Nsg 6101 Nursing Research Methods
This week you will submit the Literature Review section of your proposal. Each week you have been adding to your growing body of evidence to support your problem and proposed innovation to address the problem. The review of literature is a critical, analytical summary and synthesis of the current knowledge of your research topic. Thus it should compare and relate different theories, findings, etc., rather than just summarize them individually.
The following resources will help guide you (in addition to our course textbooks):
THE WRITER’S HANDBOOK
Guidelines for writing a literature review
The Writing Center at UNC-Chapel Hill
Writing the Literature Review: Step-by-Step Tutorial for Graduate Students
Writing the Literature Review (Part Two): Step-by-Step Tutorial for Graduate Students
Alcohol Use Disorder
Alcohol use disorder (AUD) is a major health issue affecting a greater percentage of the adult population. Its impacts pose a threat to the health and quality of life of the victims. Cognitive-behavioral therapy (CBT) is proposed for the management of AUD to facilitate improved health outcomes and quality of life.
Various articles have been published on the use of CBT in the management of AUD. Evidence from the findings helps determine whether CBT is effective in the management of AUD in adults. Carroll & Kiluk (2017) in their review of previous studies found CBT to lead to positive behavioral change among adults with AUD. The authors describe CBT as an intervention with a high level of empirical support in the management of AUD. The studies found that CBT facilitates positive thoughts and coping skills, which helps individuals reduce the amount of alcohol intake. Similarly, Magill et al (2019) found CBT to be more effective in the treatment of AUD compared to non-specific treatment or no treatment. The results from reviewed studies showed a significant reduction in alcohol consumption among adults who were provided with CBT for their AUD. Follow-ups after CBT therapy was also found to be effective in the prevention of relapse. AUD patients who did not have a follow-up CBT program were more likely to go back into drinking compared to those with follow-up programs. In contrast, a study by Coates et al (2018) found no significant effects of CBT on the management of AUD. CBT could not be directly attributed to the reduction of alcohol consumption. Reduced craving by the participants led to reduced drinking days but was not directly related to CBT. The evidence from the literature reviewed shows the effectiveness of CBT in the management of AUD, although positive results cannot be guaranteed in all AUD cases.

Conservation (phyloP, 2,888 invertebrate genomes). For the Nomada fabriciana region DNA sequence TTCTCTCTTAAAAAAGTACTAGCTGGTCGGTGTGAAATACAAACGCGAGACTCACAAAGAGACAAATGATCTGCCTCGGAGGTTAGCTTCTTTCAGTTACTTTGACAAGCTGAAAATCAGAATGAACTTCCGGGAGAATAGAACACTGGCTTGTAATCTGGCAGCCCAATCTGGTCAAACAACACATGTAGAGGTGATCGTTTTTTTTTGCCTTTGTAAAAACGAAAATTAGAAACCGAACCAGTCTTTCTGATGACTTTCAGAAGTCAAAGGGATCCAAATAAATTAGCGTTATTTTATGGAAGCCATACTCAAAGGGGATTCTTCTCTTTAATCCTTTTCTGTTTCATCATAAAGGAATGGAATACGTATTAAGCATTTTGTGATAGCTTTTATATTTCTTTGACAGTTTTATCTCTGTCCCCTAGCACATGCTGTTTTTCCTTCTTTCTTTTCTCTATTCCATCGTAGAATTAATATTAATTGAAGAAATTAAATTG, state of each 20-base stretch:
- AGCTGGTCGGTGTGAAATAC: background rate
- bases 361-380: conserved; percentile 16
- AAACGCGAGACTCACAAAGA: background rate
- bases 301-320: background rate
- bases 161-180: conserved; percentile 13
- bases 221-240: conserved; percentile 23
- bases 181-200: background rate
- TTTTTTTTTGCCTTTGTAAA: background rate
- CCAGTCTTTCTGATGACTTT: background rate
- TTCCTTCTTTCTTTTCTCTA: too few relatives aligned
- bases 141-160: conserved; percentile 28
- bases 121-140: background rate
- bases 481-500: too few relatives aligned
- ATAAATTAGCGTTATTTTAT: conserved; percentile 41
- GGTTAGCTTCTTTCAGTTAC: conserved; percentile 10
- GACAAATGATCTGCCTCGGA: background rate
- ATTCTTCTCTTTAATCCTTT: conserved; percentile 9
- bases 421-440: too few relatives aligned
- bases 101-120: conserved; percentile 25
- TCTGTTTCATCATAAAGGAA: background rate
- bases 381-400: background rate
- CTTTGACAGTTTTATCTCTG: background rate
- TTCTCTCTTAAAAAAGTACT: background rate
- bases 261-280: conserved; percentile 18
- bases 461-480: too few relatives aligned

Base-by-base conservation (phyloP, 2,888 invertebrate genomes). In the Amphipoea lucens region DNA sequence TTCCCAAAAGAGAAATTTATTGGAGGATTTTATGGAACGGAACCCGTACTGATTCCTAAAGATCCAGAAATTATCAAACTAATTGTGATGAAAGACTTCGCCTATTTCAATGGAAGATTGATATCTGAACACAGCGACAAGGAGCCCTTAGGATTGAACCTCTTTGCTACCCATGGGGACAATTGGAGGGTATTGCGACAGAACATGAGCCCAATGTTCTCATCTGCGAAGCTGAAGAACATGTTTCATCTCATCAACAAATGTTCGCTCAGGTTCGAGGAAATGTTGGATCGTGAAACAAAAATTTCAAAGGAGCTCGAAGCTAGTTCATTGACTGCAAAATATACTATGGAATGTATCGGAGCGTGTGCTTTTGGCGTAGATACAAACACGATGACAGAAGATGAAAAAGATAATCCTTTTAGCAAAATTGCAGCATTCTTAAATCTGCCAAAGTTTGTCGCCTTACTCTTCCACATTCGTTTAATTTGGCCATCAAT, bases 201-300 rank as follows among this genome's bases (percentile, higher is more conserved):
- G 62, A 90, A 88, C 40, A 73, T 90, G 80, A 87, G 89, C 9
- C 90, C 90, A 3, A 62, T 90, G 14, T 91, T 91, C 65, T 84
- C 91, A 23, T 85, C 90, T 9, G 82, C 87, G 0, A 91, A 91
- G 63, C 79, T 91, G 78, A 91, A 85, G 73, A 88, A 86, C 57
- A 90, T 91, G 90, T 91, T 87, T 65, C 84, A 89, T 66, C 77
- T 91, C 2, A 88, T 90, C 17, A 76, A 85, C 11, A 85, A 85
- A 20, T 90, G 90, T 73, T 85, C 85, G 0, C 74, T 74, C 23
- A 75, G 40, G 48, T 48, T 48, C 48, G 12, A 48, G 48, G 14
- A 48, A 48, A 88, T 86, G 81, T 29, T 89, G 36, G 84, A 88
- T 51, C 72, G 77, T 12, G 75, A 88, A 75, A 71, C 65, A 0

Carroll, K. M., & Kiluk, B. D. (2017). Cognitive behavioral interventions for alcohol and drug use disorders: Through the stage model and back again. Psychology of Addictive Behaviors, 31(8), 847-861. https://doi.org/10.1037/adb0000311
Coates, J. M., Gullo, M. J., Feeney, G. F., Young, R. M., & Connor, J. P. (2018). A randomized trial of personalized cognitive-behavior therapy for alcohol use disorder in a public health clinic. Frontiers in Psychiatry, 9. https://doi.org/10.3389/fpsyt.2018.00297
Magill, M., Ray, L., Kiluk, B., Hoadley, A., Bernstein, M., Tonigan, J. S., & Carroll, K. (2019). A meta-analysis of cognitive-behavioral therapy for alcohol or other drug use disorders: Treatment efficacy by contrast condition. Journal of Consulting and Clinical Psychology, 87(12), 1093-1105. https://doi.org/10.1037/ccp0000447